Dr. Martin Luther King Jr.’s Impact on the Civil Rights Acts of the 1960
Martin Luther King Jr. was the most important and influential civil rights activist in the history of the United States of America. Martin Luther King Jr. was born on January 15, 1929 in Atlanta, Georgia to Alberta Williams and Michael Luther King Sr. Originally, King’s name was going to be Michael Luther King Jr., but his father renamed him to Martin Luther King Jr. after a trip to Europe. As a kid, King attended segregated schools, and graduated high school at age 15 (John A. Kirk). King attended Morehouse College, trying many different majors, such as sociology, medicine and law, before finally settling to major in ministry. In 1948, King was ordained by his father as co-minister at Ebenezer Church. After graduating from Morehouse in June 1948, King studied for a divinity degree at Crozer Theological Seminary in Upland, Pennsylvania, graduating in 1951 (Kirk). After that, King enrolled in the Systematic Theology PHD program at Boston University. While at Boston University, King met Coretta Scott, his future wife (Nobel). Initially, King’s father wanted him to marry a woman from Atlanta, and opposed King’s plans to marry Coretta. “When King refused to back down, his father relented, and on June 18, 1953, he performed the marriage ceremony at the Scott family home in rural Perry County, Alabama” (Kirk). Martin Luther King Jr’s role in the Civil Rights Acts of the 1960’s positively affected the removal of segregation.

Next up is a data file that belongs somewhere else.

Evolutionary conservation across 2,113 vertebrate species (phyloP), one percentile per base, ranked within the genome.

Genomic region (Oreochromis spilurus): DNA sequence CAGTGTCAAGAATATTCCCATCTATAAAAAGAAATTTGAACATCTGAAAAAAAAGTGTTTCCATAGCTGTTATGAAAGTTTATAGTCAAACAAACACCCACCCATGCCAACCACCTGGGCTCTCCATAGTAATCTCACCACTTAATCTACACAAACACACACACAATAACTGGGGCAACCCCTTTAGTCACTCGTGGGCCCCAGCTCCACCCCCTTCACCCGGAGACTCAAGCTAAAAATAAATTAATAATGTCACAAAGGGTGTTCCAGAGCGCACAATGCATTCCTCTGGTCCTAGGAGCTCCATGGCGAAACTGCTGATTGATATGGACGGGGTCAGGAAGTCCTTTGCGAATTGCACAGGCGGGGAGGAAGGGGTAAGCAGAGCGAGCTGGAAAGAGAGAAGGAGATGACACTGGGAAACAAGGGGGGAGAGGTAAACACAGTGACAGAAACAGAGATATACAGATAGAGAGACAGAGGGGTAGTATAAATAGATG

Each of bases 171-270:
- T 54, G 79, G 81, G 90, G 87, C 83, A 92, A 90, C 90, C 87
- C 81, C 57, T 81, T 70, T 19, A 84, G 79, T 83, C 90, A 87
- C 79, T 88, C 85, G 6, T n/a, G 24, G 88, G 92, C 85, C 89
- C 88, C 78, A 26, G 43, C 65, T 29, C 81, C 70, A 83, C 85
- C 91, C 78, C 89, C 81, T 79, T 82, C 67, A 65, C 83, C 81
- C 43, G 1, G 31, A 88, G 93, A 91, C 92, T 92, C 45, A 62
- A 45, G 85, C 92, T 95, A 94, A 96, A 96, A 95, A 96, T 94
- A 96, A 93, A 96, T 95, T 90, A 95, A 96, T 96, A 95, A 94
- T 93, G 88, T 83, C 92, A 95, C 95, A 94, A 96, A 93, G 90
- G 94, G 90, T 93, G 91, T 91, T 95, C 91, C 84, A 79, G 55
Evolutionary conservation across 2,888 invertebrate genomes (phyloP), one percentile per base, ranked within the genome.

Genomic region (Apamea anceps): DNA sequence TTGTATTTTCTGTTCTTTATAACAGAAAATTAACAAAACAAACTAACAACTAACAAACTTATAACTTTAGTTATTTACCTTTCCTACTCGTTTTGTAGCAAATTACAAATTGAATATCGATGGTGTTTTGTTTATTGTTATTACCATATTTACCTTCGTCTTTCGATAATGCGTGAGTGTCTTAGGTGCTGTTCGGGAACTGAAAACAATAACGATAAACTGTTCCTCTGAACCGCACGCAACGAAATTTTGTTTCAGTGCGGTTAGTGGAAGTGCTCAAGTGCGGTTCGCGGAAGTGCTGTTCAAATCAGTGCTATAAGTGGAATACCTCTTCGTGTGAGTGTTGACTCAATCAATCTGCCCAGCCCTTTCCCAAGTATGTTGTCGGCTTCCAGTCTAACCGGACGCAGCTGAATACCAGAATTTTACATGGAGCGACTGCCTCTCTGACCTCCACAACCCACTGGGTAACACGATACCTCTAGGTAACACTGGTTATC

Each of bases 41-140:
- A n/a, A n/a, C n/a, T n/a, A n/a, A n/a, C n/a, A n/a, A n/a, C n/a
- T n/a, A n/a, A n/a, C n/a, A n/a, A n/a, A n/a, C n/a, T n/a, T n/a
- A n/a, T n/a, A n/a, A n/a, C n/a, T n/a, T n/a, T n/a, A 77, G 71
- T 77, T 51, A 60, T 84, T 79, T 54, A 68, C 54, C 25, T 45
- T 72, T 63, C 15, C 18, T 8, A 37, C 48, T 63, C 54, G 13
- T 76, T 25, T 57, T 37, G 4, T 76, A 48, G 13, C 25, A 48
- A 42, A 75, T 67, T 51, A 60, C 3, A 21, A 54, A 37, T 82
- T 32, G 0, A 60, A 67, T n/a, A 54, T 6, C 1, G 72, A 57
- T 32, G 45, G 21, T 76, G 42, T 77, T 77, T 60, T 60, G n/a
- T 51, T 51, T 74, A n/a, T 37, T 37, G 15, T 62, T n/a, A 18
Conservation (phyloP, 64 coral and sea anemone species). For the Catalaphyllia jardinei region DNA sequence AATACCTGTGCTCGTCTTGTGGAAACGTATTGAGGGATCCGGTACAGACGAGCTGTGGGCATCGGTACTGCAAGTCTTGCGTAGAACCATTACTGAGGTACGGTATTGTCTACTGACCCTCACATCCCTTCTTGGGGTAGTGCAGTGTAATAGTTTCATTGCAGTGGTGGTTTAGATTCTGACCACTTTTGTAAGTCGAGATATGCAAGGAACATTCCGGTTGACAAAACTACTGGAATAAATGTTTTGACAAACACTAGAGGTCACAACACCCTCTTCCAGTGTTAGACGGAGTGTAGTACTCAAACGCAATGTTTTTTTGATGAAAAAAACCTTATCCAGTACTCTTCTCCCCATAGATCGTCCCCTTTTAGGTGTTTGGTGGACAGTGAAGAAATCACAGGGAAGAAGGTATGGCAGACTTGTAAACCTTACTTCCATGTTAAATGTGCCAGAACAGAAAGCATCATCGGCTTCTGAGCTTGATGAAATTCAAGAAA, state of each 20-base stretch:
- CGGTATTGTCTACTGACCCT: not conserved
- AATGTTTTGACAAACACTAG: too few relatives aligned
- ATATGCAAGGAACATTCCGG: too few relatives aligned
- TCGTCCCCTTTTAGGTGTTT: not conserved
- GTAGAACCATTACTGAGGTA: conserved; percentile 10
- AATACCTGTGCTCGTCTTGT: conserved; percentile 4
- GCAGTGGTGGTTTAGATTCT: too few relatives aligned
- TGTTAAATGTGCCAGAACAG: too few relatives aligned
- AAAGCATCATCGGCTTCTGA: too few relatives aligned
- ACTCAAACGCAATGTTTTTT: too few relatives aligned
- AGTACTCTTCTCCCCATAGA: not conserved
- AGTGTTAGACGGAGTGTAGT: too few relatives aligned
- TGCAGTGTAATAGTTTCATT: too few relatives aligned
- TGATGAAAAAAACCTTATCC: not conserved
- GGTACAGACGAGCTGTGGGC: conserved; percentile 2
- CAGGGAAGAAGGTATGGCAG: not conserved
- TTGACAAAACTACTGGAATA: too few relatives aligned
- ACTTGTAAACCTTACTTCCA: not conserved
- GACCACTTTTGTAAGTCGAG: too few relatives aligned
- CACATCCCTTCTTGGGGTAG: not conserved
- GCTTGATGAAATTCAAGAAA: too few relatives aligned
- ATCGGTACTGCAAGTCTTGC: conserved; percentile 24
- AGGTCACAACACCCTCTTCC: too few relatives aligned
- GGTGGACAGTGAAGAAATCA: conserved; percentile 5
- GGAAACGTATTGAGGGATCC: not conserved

II. Historical Setting and Conflict
Prior to King’s involvement, tensions had been rising within the Black community about segregation laws long before King’s time. In the mid-15th century, European traders started exporting slaves from Africa to work on plantations in the New World. It is estimated that about 12 million slaves were purchased, most of these slaves went to plantations in the Caribbean, but about ⅓ were taken to the American South. (“Jim Crow Law”).
“Before the Civil War, nearly 4 million black slaves toiled in the American South” (Slavery in Africa). Cotton, the American South’s most profitable cash crop, was used for a variety of things, especially in the exponentially growing textile business, fueled by the Industrial Revolution. The extreme demand for cotton caused an increase in demand for slave labor. As time progressed into the 19th century, tensions began to arise between the North and the South. The North believed that all men should be equal, including blacks, while the South wanted to retain their oppression of blacks, and profit from the spoils of their labor. The disagreements of policy and the election of Abraham Lincoln, became the straw that broke the camel’s back. On April 12, 1861, the American Civil war began. Originally, seven southern states had succeeded: South Carolina, Georgia, Florida, Alabama, Mississippi, Texas, and Louisiana. They were later joined by Virginia, Arkansas, North Carolina and...